Religious labels matter less in 2012 campaign
Instead, the race features two Catholic candidates for vice president, and a Mormon Republican and African-American mainline Protestant for president.
Perhaps lucky for all of them, voters care more about issues such as social justice or gay marriage than they do about denominational brands.
That’s particularly true for Republican Mitt Romney and running mate Paul Ryan, who hope to woo evangelical voters that share their values rather than their theology.
It’s a situation that probably would have baffled famous evangelicals such as the late Rev. Jerry Falwell, who used the issue of abortion in the 1970s and 1980s to turn evangelicals into a powerhouse voting bloc among Republicans.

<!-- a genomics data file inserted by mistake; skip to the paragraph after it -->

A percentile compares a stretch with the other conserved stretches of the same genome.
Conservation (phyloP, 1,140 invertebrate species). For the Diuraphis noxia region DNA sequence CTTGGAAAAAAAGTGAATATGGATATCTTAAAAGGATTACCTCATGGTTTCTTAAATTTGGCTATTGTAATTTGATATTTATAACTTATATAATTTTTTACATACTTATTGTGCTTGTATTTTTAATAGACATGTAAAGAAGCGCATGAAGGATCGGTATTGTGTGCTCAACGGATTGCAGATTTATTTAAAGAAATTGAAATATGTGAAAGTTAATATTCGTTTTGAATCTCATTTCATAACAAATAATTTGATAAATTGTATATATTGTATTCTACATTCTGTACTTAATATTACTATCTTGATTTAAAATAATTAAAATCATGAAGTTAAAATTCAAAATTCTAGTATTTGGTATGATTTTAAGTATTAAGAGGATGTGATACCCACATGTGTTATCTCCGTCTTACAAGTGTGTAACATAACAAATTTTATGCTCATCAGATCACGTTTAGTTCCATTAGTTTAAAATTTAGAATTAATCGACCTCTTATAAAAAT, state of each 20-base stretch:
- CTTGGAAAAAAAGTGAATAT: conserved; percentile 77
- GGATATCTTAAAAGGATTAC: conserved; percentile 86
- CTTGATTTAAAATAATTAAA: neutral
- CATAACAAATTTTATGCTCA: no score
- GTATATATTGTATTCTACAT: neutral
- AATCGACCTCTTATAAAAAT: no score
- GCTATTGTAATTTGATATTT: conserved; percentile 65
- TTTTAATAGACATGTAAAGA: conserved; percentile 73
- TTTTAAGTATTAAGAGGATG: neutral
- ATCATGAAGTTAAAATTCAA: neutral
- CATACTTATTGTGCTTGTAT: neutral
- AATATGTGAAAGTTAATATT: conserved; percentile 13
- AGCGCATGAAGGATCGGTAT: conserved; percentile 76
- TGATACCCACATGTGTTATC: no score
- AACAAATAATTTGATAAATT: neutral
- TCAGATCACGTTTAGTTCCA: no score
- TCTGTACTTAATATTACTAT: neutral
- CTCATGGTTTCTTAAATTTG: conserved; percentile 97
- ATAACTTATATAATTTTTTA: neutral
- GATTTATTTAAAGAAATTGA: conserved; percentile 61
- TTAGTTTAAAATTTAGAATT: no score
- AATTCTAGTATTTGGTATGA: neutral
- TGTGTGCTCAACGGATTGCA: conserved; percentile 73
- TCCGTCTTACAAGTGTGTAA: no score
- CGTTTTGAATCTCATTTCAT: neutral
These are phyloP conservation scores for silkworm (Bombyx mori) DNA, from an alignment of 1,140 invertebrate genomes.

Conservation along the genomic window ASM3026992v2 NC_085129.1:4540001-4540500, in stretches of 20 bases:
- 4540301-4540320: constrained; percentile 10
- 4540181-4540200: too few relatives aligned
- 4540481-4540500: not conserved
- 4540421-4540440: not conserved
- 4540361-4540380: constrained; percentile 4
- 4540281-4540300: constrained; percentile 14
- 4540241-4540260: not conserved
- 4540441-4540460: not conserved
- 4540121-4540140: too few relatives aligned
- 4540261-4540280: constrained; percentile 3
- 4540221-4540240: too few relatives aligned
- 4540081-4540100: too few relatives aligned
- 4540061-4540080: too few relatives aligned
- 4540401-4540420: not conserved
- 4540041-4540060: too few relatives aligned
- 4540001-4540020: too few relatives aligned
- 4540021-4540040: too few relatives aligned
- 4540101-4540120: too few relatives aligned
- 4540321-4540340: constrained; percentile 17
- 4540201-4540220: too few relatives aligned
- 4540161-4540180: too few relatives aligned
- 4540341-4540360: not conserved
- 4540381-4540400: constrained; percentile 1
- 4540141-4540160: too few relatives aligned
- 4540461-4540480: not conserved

“If you had told Jerry Falwell back in 1980 that by 2012 that there would not be a white Protestant on the ticket — he would have died right there,” said Shaun Casey, professor of Christian ethics at Wesley Theological Seminary in Washington.
But the same dynamic doesn’t bother David French of Columbia, Tenn., a blogger at EvangelicalsforMitt.org. He wants a candidate who shares his values, not his theology.
“The real questions are: Is this person pro-life? Are they pro-marriage? Is this person really conservative?” French said. [More]